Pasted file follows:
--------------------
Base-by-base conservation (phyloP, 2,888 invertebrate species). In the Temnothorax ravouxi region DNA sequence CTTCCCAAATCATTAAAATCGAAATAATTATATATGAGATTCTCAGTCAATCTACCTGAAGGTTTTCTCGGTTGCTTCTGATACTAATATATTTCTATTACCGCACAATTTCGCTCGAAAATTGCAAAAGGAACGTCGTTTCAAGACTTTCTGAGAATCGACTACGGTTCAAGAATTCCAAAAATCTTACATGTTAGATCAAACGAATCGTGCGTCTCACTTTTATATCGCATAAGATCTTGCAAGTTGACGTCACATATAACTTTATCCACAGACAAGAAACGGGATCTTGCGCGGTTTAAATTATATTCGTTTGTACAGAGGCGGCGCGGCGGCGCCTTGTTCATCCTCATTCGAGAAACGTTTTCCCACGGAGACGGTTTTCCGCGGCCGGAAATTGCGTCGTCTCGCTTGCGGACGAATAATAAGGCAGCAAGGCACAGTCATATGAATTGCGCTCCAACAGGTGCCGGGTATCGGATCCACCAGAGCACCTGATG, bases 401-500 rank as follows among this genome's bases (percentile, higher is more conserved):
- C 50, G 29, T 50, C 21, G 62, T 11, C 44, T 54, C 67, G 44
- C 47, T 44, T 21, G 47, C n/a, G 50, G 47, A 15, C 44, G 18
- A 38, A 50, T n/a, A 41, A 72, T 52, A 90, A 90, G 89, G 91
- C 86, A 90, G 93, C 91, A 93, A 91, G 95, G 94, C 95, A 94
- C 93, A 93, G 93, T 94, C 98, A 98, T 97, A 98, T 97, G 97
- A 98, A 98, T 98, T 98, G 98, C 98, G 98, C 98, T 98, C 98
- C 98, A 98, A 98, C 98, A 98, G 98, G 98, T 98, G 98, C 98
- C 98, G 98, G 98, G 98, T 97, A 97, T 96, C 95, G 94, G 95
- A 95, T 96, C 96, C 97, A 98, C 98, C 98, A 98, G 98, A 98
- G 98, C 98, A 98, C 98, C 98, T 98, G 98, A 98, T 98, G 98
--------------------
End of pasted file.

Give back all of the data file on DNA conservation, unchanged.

Base-by-base conservation (phyloP, 2,888 invertebrate species). In the Temnothorax ravouxi region DNA sequence CTTCCCAAATCATTAAAATCGAAATAATTATATATGAGATTCTCAGTCAATCTACCTGAAGGTTTTCTCGGTTGCTTCTGATACTAATATATTTCTATTACCGCACAATTTCGCTCGAAAATTGCAAAAGGAACGTCGTTTCAAGACTTTCTGAGAATCGACTACGGTTCAAGAATTCCAAAAATCTTACATGTTAGATCAAACGAATCGTGCGTCTCACTTTTATATCGCATAAGATCTTGCAAGTTGACGTCACATATAACTTTATCCACAGACAAGAAACGGGATCTTGCGCGGTTTAAATTATATTCGTTTGTACAGAGGCGGCGCGGCGGCGCCTTGTTCATCCTCATTCGAGAAACGTTTTCCCACGGAGACGGTTTTCCGCGGCCGGAAATTGCGTCGTCTCGCTTGCGGACGAATAATAAGGCAGCAAGGCACAGTCATATGAATTGCGCTCCAACAGGTGCCGGGTATCGGATCCACCAGAGCACCTGATG, bases 401-500 rank as follows among this genome's bases (percentile, higher is more conserved):
- C 50, G 29, T 50, C 21, G 62, T 11, C 44, T 54, C 67, G 44
- C 47, T 44, T 21, G 47, C n/a, G 50, G 47, A 15, C 44, G 18
- A 38, A 50, T n/a, A 41, A 72, T 52, A 90, A 90, G 89, G 91
- C 86, A 90, G 93, C 91, A 93, A 91, G 95, G 94, C 95, A 94
- C 93, A 93, G 93, T 94, C 98, A 98, T 97, A 98, T 97, G 97
- A 98, A 98, T 98, T 98, G 98, C 98, G 98, C 98, T 98, C 98
- C 98, A 98, A 98, C 98, A 98, G 98, G 98, T 98, G 98, C 98
- C 98, G 98, G 98, G 98, T 97, A 97, T 96, C 95, G 94, G 95
- A 95, T 96, C 96, C 97, A 98, C 98, C 98, A 98, G 98, A 98
- G 98, C 98, A 98, C 98, C 98, T 98, G 98, A 98, T 98, G 98